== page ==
Archives For gospel and culture

Here is an excerpt from a book I’m currently writing on the spiritual disciplines in the Christian life. I’m exploring how we think of the Christian life–is it a pleasant stroll or an arduous journey? A cruise or a quest? I’d love your thoughts! Please share in the comments below.

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Cruise Ship Christianity

         I’ve never been on a cruise ship, but many friends swear by them. The beauty of a cruise ship—so I’m told—is that the journey and the destination become one. Not in some metaphysical motivational jingo. Rather, the ship will take you to several ports of call—you’ll see icebergs, whales, or tropical islands, depending on where you’re cruising. Other modes of transport—the bus or an airplane, for example—make a pretty stark difference between the destination and the journey, especially if you’re in coach.

In a prior ministry position I was required to travel regularly for work. There is no romance in contemporary airline travel. Gone are the days when people travelled in suits and dresses. Today, it’s sweatpants and hockey shirts. Once upon a time a normal person could feel his extremities while sitting in an airline seat. Today airline seats have managed to become so uncomfortable that they could plausibly be designated instruments of torture in the right context. At times, it’s difficult to comprehend that passengers pay hundreds of dollars to wedge themselves into an awkwardly angled seat—perhaps rack is more accurate—clearly designed as slightly constricting to the average 4’ 11” child. The only people who are actually comfortable in coach are children. I guarantee you that just about everyone on a commercial jet is counting the minutes until their circulation returns to normal and they extricate themselves.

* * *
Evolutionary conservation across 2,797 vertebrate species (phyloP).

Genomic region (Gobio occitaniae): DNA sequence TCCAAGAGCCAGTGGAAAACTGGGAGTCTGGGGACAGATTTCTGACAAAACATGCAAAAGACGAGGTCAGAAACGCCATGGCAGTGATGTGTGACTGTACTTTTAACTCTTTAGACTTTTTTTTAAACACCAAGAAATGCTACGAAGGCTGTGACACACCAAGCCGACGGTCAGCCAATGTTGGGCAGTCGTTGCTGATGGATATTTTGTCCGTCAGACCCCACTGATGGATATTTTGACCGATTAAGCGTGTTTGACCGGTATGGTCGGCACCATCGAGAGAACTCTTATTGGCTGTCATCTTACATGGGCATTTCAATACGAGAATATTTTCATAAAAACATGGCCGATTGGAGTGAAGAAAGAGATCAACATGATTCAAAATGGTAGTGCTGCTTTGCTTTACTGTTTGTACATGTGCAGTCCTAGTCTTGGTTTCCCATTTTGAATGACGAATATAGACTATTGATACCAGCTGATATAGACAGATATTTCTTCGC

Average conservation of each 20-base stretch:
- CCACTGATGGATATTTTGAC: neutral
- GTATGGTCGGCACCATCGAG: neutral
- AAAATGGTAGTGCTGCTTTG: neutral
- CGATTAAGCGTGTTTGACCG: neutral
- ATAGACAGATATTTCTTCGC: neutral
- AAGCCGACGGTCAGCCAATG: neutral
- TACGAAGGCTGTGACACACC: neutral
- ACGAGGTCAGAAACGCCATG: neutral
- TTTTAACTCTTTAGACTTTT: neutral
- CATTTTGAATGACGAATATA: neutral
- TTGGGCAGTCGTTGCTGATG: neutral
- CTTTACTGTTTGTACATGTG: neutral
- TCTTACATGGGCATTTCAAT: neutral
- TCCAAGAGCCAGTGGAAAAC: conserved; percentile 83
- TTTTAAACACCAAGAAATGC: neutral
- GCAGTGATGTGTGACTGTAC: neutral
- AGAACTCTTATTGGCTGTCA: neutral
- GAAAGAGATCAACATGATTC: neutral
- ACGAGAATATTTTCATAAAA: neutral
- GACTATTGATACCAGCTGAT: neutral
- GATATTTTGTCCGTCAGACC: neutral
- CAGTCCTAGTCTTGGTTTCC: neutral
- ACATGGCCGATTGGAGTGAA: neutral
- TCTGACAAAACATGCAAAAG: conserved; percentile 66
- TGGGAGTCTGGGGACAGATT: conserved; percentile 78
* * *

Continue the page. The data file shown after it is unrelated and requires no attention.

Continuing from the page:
Life is very different on a cruise ship. You could fly to just about anywhere a cruise ship goes. Alaska, Jamaica, the Mediterranean—all accessible by plane. People who take cruises do so because they want the journey they take to their destination to be a pleasant one. They want the journey to meet or exceed the joys of the destination.

Step aboard a cruise ship and you will immediately notice that it is designed to provide you with an entertainment experience. There are restaurants, swimming pools, bars, theatres, shops, you name it.

Cabins range from small to palatial. Each day your cabin is turned by the crew—who, I’m told, are quite adept at folding towels into animals—and a mint placed on your pillow for that delightful instance at which your sun-burned head alights on the down cushion and moments before your eyes close in peaceful slumber.

A cruise is a Las Vegas show, a Broadway extravaganza, a Madison Avenue shopping spree, a cordon bleu feast, that just happens to take place aboard a very large ship that is going somewhere. I’m pretty sure that some of the people on cruises ships neither know nor care where they are going—they’re there for the cruise itself, not the ports of call.

The Quest

         A quest is very different from a cruise. A quest is “a long and arduous search for something.” While some might consider seven days of over-indulgence “arduous,” what we’re talking about really is quite different.